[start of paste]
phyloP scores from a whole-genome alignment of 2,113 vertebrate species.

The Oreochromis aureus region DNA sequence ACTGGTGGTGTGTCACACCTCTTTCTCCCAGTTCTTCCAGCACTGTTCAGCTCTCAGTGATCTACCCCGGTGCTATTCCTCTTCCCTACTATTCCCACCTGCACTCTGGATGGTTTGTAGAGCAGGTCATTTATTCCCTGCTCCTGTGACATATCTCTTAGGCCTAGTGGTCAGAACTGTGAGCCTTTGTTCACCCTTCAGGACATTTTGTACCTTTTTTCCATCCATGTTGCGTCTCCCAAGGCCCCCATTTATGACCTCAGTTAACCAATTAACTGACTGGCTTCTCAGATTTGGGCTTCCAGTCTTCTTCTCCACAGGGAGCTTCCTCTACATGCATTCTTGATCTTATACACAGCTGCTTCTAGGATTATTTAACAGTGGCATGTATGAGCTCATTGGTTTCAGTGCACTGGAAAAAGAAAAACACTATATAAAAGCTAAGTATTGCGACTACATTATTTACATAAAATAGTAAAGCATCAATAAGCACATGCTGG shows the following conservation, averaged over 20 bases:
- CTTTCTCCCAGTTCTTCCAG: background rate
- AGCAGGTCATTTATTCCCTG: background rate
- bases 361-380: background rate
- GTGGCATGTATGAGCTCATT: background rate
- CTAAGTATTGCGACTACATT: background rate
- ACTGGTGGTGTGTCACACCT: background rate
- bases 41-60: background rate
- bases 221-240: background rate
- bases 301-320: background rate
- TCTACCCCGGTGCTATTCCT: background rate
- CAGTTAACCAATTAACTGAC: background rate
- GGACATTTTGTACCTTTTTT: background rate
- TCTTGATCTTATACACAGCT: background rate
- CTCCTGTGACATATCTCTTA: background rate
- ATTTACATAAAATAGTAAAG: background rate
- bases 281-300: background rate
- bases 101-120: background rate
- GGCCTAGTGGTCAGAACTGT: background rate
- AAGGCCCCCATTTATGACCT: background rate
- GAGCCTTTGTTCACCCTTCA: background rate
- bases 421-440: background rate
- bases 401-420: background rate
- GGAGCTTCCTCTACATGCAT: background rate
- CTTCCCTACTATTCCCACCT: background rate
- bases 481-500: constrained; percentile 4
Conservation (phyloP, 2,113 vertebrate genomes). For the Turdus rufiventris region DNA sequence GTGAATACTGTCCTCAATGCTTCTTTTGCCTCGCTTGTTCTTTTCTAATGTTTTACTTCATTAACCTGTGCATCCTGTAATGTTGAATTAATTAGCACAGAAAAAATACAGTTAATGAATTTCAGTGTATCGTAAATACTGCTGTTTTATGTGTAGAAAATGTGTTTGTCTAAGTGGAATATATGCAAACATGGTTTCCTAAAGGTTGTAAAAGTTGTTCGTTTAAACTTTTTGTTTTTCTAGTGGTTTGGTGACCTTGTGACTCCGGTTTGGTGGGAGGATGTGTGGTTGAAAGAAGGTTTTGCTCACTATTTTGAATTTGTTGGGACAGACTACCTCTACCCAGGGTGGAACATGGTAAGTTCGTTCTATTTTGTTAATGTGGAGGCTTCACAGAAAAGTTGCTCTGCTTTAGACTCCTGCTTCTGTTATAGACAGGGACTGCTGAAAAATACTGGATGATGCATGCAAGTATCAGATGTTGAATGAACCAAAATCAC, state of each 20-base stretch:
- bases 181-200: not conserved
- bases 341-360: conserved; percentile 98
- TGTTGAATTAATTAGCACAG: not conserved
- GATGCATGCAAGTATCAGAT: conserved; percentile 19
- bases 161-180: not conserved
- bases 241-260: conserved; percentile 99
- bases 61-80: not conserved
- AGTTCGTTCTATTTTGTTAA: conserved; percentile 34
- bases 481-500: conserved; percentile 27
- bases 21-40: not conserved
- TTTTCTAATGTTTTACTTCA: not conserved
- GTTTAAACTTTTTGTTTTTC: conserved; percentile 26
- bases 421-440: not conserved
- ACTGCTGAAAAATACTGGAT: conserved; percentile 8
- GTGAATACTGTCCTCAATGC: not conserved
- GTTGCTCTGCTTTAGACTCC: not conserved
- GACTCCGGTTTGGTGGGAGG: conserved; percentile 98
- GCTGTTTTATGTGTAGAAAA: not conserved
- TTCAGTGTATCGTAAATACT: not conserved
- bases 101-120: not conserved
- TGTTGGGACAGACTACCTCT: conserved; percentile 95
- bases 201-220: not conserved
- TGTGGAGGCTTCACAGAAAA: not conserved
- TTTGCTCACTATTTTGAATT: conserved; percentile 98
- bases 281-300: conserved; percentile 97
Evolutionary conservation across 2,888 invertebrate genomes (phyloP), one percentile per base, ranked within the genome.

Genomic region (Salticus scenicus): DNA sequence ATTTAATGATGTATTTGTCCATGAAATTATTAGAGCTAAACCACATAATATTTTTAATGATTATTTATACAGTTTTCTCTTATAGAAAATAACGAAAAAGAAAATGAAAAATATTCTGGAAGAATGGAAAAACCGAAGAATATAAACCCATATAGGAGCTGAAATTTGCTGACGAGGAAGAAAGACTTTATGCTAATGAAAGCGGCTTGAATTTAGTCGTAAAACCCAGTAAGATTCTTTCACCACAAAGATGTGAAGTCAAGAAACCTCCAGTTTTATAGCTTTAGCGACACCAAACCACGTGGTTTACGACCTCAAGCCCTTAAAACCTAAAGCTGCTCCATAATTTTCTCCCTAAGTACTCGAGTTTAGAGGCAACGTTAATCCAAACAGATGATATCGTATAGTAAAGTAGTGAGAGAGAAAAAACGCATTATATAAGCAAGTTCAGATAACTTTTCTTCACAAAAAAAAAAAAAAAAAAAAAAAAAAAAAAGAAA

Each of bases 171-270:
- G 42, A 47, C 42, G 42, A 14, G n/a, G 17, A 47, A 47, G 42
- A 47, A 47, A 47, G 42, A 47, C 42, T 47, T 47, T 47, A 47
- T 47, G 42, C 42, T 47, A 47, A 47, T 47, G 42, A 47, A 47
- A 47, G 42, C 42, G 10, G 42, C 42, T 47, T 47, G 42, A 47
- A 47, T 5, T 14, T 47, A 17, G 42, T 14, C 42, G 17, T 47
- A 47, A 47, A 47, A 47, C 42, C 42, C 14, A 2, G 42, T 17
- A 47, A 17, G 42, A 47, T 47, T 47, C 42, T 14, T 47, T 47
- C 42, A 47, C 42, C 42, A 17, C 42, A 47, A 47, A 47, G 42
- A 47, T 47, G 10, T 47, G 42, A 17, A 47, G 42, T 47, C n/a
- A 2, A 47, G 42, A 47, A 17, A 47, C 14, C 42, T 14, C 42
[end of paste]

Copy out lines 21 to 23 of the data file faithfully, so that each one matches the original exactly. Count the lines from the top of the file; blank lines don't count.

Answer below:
- AAGGCCCCCATTTATGACCT: background rate
- GAGCCTTTGTTCACCCTTCA: background rate
- bases 421-440: background rate